Pennsylvania’s oft-anti-democratic election system. (A system that led the Helsinki Accords’ Office for Democratic Institutions and Human Rights—the same group that convened in 1975 to improve Western-Soviet relations—in 2006 to call the commonwealth one of the worst spots in the entire world to hold free and fair elections.)

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See the ruling that confirms it. (HERE)On July 24, U.S. District Court Judge Lawrence Stengel issued a 41-page opinion in Constitution Party of Pennsylvania v Cortes, e.d., 12-cv-2726. He determined that Pennsylvania’s system of charging huge court costs against petitioning candidates and groups violates the U.S. Constitution, as applied to the minor parties who filed the lawsuit. The three parties who filed the lawsuit are the Constitution, Green and Libertarian Parties. UPDATE: see this newspaper story.
The decision rests on the fact that it has become routine in Pennsylvania for major party figures to challenge, or to threaten to challenge, statewide minor party petitions. The decision goes through the sad history. The idea of charging up to $100,000 in court costs originated in Pennsylvania in 2004, when Ralph Nader was subject to costs of $81,102 after his petition was rejected. The opinion then describes the 2006 election, when Green Party U.S. Senate nominee Carl Romanelli was ordered to pay $80,407, after the other Green Party statewide nominees had withdrawn for fear of costs. Then the decision describes 2008, when the Green and Constitution Parties did not even try to petition in Pennsylvania. Then the decision discusses 2010, when the Libertarian and Green Parties both petitioned, but after both were threatened, they withdrew their petitions.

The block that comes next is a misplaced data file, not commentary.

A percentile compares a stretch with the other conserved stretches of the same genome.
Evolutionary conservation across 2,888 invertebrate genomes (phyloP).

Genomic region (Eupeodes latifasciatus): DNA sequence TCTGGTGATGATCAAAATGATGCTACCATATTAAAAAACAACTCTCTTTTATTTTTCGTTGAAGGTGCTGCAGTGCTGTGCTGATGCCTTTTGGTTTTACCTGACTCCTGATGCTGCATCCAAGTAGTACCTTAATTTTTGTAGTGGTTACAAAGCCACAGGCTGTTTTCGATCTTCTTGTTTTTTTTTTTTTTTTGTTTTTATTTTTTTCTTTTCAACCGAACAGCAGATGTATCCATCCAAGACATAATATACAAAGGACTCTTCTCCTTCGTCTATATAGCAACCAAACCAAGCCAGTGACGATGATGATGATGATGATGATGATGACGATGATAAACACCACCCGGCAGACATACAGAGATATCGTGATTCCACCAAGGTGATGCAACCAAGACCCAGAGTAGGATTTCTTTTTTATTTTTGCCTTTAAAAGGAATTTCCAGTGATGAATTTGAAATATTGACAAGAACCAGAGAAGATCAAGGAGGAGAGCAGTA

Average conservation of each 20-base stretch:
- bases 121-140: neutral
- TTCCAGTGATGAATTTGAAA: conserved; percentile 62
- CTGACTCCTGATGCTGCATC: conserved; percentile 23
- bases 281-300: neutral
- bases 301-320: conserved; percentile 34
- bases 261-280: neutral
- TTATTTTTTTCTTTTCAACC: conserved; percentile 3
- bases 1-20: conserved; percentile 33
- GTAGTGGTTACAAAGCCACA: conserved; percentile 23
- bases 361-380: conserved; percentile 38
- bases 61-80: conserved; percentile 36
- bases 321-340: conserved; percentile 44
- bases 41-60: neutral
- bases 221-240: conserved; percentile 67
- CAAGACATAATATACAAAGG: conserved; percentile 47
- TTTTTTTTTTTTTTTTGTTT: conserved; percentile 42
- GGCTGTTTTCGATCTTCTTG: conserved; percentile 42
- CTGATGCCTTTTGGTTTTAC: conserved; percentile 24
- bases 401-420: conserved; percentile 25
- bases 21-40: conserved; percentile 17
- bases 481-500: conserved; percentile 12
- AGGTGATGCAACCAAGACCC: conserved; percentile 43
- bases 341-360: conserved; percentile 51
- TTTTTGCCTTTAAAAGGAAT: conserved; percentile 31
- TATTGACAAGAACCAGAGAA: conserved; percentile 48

Then the decision discusses 2012, when the Libertarian Party was threatened again, but it defended its petition and that petition was found valid. The decision talks about the burden on the Libertarians, who had to find 70 volunteers to sit all day during the validation process. The decision also notes that the Constitution Party withdrew its petition. The Green Party did petition and it wasn’t challenged, perhaps because it only fielded candidates for President but none of the other statewide offices. Finally, the decision mentions 2014, when no statewide minor party submitted any petitions.
Although the decision only applies to the three plaintiffs, the basis for the decision would apply to any statewide minor party or independent candidate, because, as the decision notes, minor party and independent candidates for statewide office need so many signatures (typically 25,000), that their costs when petitions are rejected are very large. The decision does not apply yet to major party candidates petitioning to get on the ballot in the primary because they never need more than 2,000 signatures. Also the decision notes that no major party person seeking to get on a primary for statewide office has ever been subject to court costs.
This is a major victory for ballot access. The case was won by Oliver Hall, who has been Ralph Nader’s ballot access attorney for many years.

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